It is difficult to resist the thought that the investigation may have been deliberately protracted. An influential journalist, Jacek Zakowski, even suggested, during a recent radio conversation with the Ombudsman for Citizen Rights, that ‘there was a lot of obstruction going on, blatant obstruction on the side of judicial authorities’ (see the first video accompanying this article). During the same conversation, the Ombudsman, Professor Irena Lipowicz, also made it clear that she found the length of the investigation highly suspect.
Only one newspaper, the highly controversial tabloid Fakt, openly addressed the issue of the possible influence of Itoya’s ethnicity on the course of the investigation. ‘Another question … remains unanswered: would this case have ended in this way if a Pole, for instance a well-known politician, died in a similar shoot-out?’ asks a journalist from the tabloid.
Anti-black stereotypes frame investigation
It is necessary to mention the deeply disturbing way Itoya’s alleged behaviour before his death has been portrayed in several recent newspaper articles. For instance, an article published in January in the Warsaw supplement of the very influential Polish newspaper Gazeta Wyborcza describes, in considerable detail, the testimony of the policeman who killed Itoya. The officer allegedly claimed that Itoya was ‘unusually’ and ‘increasingly’ aggressive, that he punched him in the face, and ‘was running around, violently gesticulating, encouraging others to attack’, that he (the policeman) ‘feared for his life’ and that Itoya was trying to snatch his weapon from his hands. Finally, the policeman reportedly felt forced to use his weapon, but the bullet hit Itoya’s femoral artery only because the latter was ‘pulling up’ the officer’s hand. Only one sentence is devoted to the testimonies of Nigerian vendors which contradict the policeman’s account.
The policeman’s description of Itoya’s behaviour is reminiscent of the way George Zimmerman described his fight with Trayvon Martin in the US. Zimmerman, too, said that he was fearing for his life, and claimed that the African American teenager was slamming his head into the sidewalk (see eg, Jorge Rivas in Colorlines, ‘Police: Zimmerman Says Trayvon Martin Knocked Him Down, ‘Slammed His Head Into Sidewalk’). Is it possible that Itoya has been similarly demonised by the man who fired the fatal shot, pre-empting a full investigation by portraying the killing as a reasonable reaction of a mortally terrified person? In both cases, nothing in the lives of the deceased suggests that they would have been capable of such unexpected and violent attacks.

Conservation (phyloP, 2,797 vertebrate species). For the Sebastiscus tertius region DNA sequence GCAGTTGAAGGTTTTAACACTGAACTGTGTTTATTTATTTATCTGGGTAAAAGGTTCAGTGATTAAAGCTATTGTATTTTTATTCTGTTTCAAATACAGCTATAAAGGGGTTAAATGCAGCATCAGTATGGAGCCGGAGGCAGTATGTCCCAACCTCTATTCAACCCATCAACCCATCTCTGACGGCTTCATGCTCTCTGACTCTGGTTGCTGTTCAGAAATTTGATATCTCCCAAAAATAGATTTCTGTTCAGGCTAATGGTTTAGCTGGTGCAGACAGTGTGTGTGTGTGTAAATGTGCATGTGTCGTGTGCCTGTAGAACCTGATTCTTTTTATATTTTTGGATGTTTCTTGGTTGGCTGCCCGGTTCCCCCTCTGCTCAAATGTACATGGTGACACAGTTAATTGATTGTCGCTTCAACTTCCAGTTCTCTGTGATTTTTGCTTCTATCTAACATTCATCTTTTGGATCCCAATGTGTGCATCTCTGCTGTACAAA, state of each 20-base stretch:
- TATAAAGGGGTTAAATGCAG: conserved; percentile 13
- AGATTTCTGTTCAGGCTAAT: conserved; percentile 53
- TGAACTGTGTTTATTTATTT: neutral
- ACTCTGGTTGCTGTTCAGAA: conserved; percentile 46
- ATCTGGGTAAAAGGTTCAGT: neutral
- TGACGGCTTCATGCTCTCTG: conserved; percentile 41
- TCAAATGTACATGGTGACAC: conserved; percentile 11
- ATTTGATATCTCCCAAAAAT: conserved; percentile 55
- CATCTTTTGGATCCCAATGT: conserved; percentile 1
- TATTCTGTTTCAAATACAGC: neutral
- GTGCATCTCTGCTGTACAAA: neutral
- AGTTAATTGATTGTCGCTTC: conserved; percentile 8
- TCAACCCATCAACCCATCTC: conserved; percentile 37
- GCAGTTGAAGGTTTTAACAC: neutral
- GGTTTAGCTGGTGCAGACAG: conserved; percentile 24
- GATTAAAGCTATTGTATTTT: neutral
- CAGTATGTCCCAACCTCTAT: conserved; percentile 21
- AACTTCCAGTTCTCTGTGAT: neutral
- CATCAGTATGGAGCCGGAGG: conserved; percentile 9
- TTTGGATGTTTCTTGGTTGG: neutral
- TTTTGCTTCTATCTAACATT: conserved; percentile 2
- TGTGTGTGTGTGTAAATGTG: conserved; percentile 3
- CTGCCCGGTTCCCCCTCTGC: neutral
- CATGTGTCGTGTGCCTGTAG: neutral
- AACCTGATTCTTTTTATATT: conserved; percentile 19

Many unanswered questions
Other developments suggest that the authorities will remain unaccountable for Itoya’s death. The policeman responsible for firing the fatal shot has already returned to work after a long leave for health reasons. Unlike in the immediate aftermath of the shooting, there has been no reaction from the Nigerian government, and the dropping of the inquiry was not even mentioned by the Nigerian press. Nor have the Polish media paid much attention to the investigation being dropped.
However, there are two developments which give rise to some hope that questions will continue to be asked about Maxwell Itoya’s death. The Ombudsman for Citizen Rights has asked the prosecutor’s office to send her the investigation files, indicating that she will have them re-examined by independent experts. In her radio conversation with Zakowski, she declared, ‘If it turns out that there were irregularities in the proceedings, I will demand a change of this decision [ie, the decision to drop the investigation]’, and implied that she regarded the Maxwell Itoya investigation as one of the ‘shocking situations’ which she had discussed with the Prosecutor General.
The fact that Zakowski, one of the most influential journalists in Poland, is interested in the investigation, and openly disgusted with the attitude of the judicial authorities, is another cause for cautious hope. In the meantime, many continue to be pained and troubled by the brutal death of an unarmed, hard-working, decent man, and keep hoping that justice will ultimately be done.